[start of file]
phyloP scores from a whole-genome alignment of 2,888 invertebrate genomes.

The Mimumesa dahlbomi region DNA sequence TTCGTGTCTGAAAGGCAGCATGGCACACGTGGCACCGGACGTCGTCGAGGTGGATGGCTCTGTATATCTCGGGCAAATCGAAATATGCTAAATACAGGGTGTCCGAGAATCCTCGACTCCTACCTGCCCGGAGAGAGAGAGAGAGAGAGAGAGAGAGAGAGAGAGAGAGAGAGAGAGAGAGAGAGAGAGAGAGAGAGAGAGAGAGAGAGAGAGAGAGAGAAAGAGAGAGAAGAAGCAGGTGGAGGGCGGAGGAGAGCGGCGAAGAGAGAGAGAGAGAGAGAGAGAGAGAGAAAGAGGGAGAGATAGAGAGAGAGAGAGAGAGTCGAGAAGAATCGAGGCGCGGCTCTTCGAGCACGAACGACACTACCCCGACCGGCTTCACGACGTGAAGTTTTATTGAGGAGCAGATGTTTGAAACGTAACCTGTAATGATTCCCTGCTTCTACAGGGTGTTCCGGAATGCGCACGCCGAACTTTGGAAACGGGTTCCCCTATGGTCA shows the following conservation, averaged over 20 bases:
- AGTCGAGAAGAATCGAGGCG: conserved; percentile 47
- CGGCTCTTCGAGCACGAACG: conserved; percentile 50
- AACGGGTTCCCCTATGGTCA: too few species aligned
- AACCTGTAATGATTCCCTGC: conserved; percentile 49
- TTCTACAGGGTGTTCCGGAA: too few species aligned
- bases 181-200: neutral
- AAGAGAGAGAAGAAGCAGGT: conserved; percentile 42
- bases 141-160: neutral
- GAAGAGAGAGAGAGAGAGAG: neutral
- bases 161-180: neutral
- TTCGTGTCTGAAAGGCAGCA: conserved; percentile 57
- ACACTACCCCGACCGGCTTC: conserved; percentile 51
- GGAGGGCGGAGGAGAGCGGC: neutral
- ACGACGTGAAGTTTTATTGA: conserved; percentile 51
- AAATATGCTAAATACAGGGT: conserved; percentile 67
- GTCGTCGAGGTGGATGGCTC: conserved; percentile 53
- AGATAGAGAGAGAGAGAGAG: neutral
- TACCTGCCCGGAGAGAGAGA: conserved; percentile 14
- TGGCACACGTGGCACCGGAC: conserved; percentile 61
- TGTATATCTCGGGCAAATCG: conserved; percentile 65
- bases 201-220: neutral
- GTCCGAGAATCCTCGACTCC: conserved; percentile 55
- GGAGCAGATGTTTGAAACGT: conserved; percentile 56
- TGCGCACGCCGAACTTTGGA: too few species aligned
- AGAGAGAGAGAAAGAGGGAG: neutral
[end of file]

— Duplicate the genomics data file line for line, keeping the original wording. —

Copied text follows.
phyloP scores from a whole-genome alignment of 2,888 invertebrate genomes.

The Mimumesa dahlbomi region DNA sequence TTCGTGTCTGAAAGGCAGCATGGCACACGTGGCACCGGACGTCGTCGAGGTGGATGGCTCTGTATATCTCGGGCAAATCGAAATATGCTAAATACAGGGTGTCCGAGAATCCTCGACTCCTACCTGCCCGGAGAGAGAGAGAGAGAGAGAGAGAGAGAGAGAGAGAGAGAGAGAGAGAGAGAGAGAGAGAGAGAGAGAGAGAGAGAGAGAGAGAGAGAGAAAGAGAGAGAAGAAGCAGGTGGAGGGCGGAGGAGAGCGGCGAAGAGAGAGAGAGAGAGAGAGAGAGAGAGAAAGAGGGAGAGATAGAGAGAGAGAGAGAGAGTCGAGAAGAATCGAGGCGCGGCTCTTCGAGCACGAACGACACTACCCCGACCGGCTTCACGACGTGAAGTTTTATTGAGGAGCAGATGTTTGAAACGTAACCTGTAATGATTCCCTGCTTCTACAGGGTGTTCCGGAATGCGCACGCCGAACTTTGGAAACGGGTTCCCCTATGGTCA shows the following conservation, averaged over 20 bases:
- AGTCGAGAAGAATCGAGGCG: conserved; percentile 47
- CGGCTCTTCGAGCACGAACG: conserved; percentile 50
- AACGGGTTCCCCTATGGTCA: too few species aligned
- AACCTGTAATGATTCCCTGC: conserved; percentile 49
- TTCTACAGGGTGTTCCGGAA: too few species aligned
- bases 181-200: neutral
- AAGAGAGAGAAGAAGCAGGT: conserved; percentile 42
- bases 141-160: neutral
- GAAGAGAGAGAGAGAGAGAG: neutral
- bases 161-180: neutral
- TTCGTGTCTGAAAGGCAGCA: conserved; percentile 57
- ACACTACCCCGACCGGCTTC: conserved; percentile 51
- GGAGGGCGGAGGAGAGCGGC: neutral
- ACGACGTGAAGTTTTATTGA: conserved; percentile 51
- AAATATGCTAAATACAGGGT: conserved; percentile 67
- GTCGTCGAGGTGGATGGCTC: conserved; percentile 53
- AGATAGAGAGAGAGAGAGAG: neutral
- TACCTGCCCGGAGAGAGAGA: conserved; percentile 14
- TGGCACACGTGGCACCGGAC: conserved; percentile 61
- TGTATATCTCGGGCAAATCG: conserved; percentile 65
- bases 201-220: neutral
- GTCCGAGAATCCTCGACTCC: conserved; percentile 55
- GGAGCAGATGTTTGAAACGT: conserved; percentile 56
- TGCGCACGCCGAACTTTGGA: too few species aligned
- AGAGAGAGAGAAAGAGGGAG: neutral